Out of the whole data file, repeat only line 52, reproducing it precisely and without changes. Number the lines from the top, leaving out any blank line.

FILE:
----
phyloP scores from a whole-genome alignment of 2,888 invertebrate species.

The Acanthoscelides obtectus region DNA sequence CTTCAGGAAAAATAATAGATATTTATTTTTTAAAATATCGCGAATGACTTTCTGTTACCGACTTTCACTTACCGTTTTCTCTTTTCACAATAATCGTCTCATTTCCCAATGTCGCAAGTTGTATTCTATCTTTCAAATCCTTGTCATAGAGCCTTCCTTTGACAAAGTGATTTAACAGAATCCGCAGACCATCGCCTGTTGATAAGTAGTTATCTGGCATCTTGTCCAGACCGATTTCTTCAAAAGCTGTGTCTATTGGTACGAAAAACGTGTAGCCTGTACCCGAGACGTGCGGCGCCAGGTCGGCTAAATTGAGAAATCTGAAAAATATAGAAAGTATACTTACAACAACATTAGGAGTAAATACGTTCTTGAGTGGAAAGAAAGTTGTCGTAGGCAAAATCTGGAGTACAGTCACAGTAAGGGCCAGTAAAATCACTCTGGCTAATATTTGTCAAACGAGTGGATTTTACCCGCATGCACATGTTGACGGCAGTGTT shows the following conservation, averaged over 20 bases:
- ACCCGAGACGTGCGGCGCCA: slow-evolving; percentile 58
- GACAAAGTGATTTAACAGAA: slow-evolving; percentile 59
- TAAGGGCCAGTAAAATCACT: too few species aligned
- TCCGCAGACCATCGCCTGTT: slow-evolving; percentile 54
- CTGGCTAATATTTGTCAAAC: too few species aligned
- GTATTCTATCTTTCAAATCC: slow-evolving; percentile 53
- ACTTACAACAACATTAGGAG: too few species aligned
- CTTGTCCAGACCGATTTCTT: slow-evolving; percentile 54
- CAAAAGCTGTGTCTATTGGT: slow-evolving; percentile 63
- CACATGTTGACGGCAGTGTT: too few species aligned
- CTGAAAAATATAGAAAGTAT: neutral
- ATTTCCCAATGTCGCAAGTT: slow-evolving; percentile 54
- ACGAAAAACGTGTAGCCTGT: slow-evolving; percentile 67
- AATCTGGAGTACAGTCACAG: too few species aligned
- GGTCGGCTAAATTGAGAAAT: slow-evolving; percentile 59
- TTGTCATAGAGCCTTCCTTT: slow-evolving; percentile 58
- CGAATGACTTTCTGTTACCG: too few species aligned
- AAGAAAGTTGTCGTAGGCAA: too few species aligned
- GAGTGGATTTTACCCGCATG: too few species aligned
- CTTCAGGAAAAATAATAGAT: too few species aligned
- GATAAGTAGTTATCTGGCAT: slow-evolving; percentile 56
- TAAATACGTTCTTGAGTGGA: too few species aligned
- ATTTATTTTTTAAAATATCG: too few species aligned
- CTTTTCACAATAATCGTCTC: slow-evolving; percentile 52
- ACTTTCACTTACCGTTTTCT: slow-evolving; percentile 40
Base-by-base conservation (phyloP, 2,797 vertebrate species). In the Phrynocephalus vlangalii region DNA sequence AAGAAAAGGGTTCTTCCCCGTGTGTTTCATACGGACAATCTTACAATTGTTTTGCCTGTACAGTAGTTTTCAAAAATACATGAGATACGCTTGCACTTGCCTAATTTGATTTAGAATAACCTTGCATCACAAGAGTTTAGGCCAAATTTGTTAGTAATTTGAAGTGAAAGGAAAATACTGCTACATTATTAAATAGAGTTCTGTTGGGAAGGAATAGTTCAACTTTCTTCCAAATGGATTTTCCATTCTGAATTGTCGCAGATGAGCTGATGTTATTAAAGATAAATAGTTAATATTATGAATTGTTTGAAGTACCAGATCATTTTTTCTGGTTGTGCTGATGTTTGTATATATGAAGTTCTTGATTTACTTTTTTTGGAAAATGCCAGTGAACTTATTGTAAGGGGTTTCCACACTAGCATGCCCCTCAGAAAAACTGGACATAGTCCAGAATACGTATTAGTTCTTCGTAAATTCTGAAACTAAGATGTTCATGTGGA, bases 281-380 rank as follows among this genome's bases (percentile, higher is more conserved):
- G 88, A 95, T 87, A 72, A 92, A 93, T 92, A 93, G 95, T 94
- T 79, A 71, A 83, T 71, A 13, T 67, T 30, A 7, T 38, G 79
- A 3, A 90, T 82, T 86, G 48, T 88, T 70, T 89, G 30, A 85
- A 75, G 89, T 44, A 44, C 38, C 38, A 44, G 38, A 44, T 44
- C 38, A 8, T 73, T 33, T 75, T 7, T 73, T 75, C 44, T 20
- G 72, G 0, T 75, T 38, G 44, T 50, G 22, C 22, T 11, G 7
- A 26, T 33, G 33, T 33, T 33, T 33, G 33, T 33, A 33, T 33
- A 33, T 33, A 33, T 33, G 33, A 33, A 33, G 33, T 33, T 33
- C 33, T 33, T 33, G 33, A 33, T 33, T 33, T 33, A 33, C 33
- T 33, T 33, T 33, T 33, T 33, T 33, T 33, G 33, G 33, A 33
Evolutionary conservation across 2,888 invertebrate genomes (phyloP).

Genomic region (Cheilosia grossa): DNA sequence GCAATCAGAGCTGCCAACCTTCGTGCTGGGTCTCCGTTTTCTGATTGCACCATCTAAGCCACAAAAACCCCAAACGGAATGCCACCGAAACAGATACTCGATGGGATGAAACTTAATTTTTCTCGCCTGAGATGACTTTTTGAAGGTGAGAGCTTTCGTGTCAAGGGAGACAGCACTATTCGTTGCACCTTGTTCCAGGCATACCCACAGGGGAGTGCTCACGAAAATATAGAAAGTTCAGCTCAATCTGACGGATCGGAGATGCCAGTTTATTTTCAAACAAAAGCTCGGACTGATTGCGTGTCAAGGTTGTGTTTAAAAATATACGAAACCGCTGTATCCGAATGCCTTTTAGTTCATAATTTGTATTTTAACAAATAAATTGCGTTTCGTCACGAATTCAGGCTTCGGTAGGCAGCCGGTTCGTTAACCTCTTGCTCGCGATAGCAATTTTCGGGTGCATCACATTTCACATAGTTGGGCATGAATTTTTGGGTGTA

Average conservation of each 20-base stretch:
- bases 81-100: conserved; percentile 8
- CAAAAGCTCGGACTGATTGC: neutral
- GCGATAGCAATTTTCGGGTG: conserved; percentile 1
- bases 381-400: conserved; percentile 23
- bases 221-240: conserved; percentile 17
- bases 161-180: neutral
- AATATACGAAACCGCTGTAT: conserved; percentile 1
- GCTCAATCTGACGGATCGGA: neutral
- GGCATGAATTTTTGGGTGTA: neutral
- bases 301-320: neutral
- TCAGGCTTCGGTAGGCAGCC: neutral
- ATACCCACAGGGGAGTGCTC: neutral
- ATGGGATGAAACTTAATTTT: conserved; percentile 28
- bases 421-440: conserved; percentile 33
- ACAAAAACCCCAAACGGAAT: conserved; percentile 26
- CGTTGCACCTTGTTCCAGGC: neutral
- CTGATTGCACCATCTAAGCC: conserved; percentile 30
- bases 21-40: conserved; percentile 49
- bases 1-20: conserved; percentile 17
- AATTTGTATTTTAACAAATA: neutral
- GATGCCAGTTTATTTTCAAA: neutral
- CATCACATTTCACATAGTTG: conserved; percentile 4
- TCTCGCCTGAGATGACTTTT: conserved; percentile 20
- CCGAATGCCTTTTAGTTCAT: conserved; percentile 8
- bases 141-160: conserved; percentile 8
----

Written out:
- TCAGGCTTCGGTAGGCAGCC: neutral